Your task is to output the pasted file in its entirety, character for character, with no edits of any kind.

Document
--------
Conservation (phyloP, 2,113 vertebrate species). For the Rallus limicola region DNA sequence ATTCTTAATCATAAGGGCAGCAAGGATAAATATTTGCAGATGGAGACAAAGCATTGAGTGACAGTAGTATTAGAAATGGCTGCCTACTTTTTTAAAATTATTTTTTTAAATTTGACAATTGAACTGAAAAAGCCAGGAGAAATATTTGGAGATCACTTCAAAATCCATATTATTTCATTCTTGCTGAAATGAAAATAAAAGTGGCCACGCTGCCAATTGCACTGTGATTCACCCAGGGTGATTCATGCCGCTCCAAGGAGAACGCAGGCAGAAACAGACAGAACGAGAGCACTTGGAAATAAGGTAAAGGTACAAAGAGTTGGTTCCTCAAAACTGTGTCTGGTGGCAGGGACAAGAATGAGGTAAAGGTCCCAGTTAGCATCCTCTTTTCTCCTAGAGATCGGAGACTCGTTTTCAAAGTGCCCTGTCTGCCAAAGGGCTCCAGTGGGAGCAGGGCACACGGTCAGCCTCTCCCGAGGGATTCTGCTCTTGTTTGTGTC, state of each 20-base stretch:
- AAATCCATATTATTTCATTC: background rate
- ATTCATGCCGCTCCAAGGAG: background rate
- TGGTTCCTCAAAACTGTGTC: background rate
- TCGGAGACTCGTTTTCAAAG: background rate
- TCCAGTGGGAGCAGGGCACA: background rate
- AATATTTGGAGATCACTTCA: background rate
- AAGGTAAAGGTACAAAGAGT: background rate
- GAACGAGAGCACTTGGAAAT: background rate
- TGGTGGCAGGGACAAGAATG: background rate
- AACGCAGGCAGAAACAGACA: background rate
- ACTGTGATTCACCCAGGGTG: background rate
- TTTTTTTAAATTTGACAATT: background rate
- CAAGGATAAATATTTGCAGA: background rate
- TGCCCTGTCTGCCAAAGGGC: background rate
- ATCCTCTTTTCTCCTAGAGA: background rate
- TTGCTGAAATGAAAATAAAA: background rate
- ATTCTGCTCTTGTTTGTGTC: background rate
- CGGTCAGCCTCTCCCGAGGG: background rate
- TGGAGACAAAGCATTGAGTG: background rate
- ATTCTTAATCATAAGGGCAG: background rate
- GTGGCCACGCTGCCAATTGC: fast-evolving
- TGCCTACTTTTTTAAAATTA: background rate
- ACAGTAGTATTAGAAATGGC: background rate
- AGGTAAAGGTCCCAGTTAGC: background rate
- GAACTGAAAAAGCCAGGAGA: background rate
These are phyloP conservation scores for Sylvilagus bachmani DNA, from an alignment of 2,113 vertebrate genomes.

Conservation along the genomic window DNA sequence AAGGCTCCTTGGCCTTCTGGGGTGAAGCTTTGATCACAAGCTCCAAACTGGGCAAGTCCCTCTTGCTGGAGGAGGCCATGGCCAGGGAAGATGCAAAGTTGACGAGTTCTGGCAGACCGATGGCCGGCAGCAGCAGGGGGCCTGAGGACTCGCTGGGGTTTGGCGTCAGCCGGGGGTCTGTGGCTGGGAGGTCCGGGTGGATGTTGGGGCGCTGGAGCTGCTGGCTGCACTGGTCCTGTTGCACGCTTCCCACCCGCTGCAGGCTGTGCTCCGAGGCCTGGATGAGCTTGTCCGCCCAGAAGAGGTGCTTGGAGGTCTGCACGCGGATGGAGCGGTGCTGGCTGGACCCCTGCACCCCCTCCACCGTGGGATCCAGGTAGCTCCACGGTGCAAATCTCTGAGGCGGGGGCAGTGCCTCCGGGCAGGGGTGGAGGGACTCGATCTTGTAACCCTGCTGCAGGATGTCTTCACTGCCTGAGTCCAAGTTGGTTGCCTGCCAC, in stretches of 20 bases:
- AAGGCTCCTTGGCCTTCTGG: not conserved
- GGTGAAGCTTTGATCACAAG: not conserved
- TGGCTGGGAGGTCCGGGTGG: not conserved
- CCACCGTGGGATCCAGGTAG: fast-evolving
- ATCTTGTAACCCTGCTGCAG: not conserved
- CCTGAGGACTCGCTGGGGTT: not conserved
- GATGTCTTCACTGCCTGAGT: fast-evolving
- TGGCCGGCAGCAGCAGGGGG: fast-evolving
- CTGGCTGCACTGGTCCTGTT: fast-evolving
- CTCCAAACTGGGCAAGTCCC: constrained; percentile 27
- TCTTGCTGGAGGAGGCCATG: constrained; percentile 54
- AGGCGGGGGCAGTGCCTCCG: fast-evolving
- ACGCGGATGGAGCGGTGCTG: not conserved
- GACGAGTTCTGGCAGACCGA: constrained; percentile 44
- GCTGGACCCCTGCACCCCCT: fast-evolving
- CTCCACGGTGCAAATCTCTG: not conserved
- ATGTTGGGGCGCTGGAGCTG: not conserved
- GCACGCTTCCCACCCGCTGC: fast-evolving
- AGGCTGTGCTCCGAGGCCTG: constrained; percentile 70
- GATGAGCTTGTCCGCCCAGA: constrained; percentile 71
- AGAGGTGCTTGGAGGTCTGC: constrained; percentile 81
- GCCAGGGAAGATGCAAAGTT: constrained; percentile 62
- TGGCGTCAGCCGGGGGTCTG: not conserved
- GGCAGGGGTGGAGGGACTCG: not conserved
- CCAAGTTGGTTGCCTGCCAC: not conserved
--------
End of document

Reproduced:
Conservation (phyloP, 2,113 vertebrate species). For the Rallus limicola region DNA sequence ATTCTTAATCATAAGGGCAGCAAGGATAAATATTTGCAGATGGAGACAAAGCATTGAGTGACAGTAGTATTAGAAATGGCTGCCTACTTTTTTAAAATTATTTTTTTAAATTTGACAATTGAACTGAAAAAGCCAGGAGAAATATTTGGAGATCACTTCAAAATCCATATTATTTCATTCTTGCTGAAATGAAAATAAAAGTGGCCACGCTGCCAATTGCACTGTGATTCACCCAGGGTGATTCATGCCGCTCCAAGGAGAACGCAGGCAGAAACAGACAGAACGAGAGCACTTGGAAATAAGGTAAAGGTACAAAGAGTTGGTTCCTCAAAACTGTGTCTGGTGGCAGGGACAAGAATGAGGTAAAGGTCCCAGTTAGCATCCTCTTTTCTCCTAGAGATCGGAGACTCGTTTTCAAAGTGCCCTGTCTGCCAAAGGGCTCCAGTGGGAGCAGGGCACACGGTCAGCCTCTCCCGAGGGATTCTGCTCTTGTTTGTGTC, state of each 20-base stretch:
- AAATCCATATTATTTCATTC: background rate
- ATTCATGCCGCTCCAAGGAG: background rate
- TGGTTCCTCAAAACTGTGTC: background rate
- TCGGAGACTCGTTTTCAAAG: background rate
- TCCAGTGGGAGCAGGGCACA: background rate
- AATATTTGGAGATCACTTCA: background rate
- AAGGTAAAGGTACAAAGAGT: background rate
- GAACGAGAGCACTTGGAAAT: background rate
- TGGTGGCAGGGACAAGAATG: background rate
- AACGCAGGCAGAAACAGACA: background rate
- ACTGTGATTCACCCAGGGTG: background rate
- TTTTTTTAAATTTGACAATT: background rate
- CAAGGATAAATATTTGCAGA: background rate
- TGCCCTGTCTGCCAAAGGGC: background rate
- ATCCTCTTTTCTCCTAGAGA: background rate
- TTGCTGAAATGAAAATAAAA: background rate
- ATTCTGCTCTTGTTTGTGTC: background rate
- CGGTCAGCCTCTCCCGAGGG: background rate
- TGGAGACAAAGCATTGAGTG: background rate
- ATTCTTAATCATAAGGGCAG: background rate
- GTGGCCACGCTGCCAATTGC: fast-evolving
- TGCCTACTTTTTTAAAATTA: background rate
- ACAGTAGTATTAGAAATGGC: background rate
- AGGTAAAGGTCCCAGTTAGC: background rate
- GAACTGAAAAAGCCAGGAGA: background rate
These are phyloP conservation scores for Sylvilagus bachmani DNA, from an alignment of 2,113 vertebrate genomes.

Conservation along the genomic window DNA sequence AAGGCTCCTTGGCCTTCTGGGGTGAAGCTTTGATCACAAGCTCCAAACTGGGCAAGTCCCTCTTGCTGGAGGAGGCCATGGCCAGGGAAGATGCAAAGTTGACGAGTTCTGGCAGACCGATGGCCGGCAGCAGCAGGGGGCCTGAGGACTCGCTGGGGTTTGGCGTCAGCCGGGGGTCTGTGGCTGGGAGGTCCGGGTGGATGTTGGGGCGCTGGAGCTGCTGGCTGCACTGGTCCTGTTGCACGCTTCCCACCCGCTGCAGGCTGTGCTCCGAGGCCTGGATGAGCTTGTCCGCCCAGAAGAGGTGCTTGGAGGTCTGCACGCGGATGGAGCGGTGCTGGCTGGACCCCTGCACCCCCTCCACCGTGGGATCCAGGTAGCTCCACGGTGCAAATCTCTGAGGCGGGGGCAGTGCCTCCGGGCAGGGGTGGAGGGACTCGATCTTGTAACCCTGCTGCAGGATGTCTTCACTGCCTGAGTCCAAGTTGGTTGCCTGCCAC, in stretches of 20 bases:
- AAGGCTCCTTGGCCTTCTGG: not conserved
- GGTGAAGCTTTGATCACAAG: not conserved
- TGGCTGGGAGGTCCGGGTGG: not conserved
- CCACCGTGGGATCCAGGTAG: fast-evolving
- ATCTTGTAACCCTGCTGCAG: not conserved
- CCTGAGGACTCGCTGGGGTT: not conserved
- GATGTCTTCACTGCCTGAGT: fast-evolving
- TGGCCGGCAGCAGCAGGGGG: fast-evolving
- CTGGCTGCACTGGTCCTGTT: fast-evolving
- CTCCAAACTGGGCAAGTCCC: constrained; percentile 27
- TCTTGCTGGAGGAGGCCATG: constrained; percentile 54
- AGGCGGGGGCAGTGCCTCCG: fast-evolving
- ACGCGGATGGAGCGGTGCTG: not conserved
- GACGAGTTCTGGCAGACCGA: constrained; percentile 44
- GCTGGACCCCTGCACCCCCT: fast-evolving
- CTCCACGGTGCAAATCTCTG: not conserved
- ATGTTGGGGCGCTGGAGCTG: not conserved
- GCACGCTTCCCACCCGCTGC: fast-evolving
- AGGCTGTGCTCCGAGGCCTG: constrained; percentile 70
- GATGAGCTTGTCCGCCCAGA: constrained; percentile 71
- AGAGGTGCTTGGAGGTCTGC: constrained; percentile 81
- GCCAGGGAAGATGCAAAGTT: constrained; percentile 62
- TGGCGTCAGCCGGGGGTCTG: not conserved
- GGCAGGGGTGGAGGGACTCG: not conserved
- CCAAGTTGGTTGCCTGCCAC: not conserved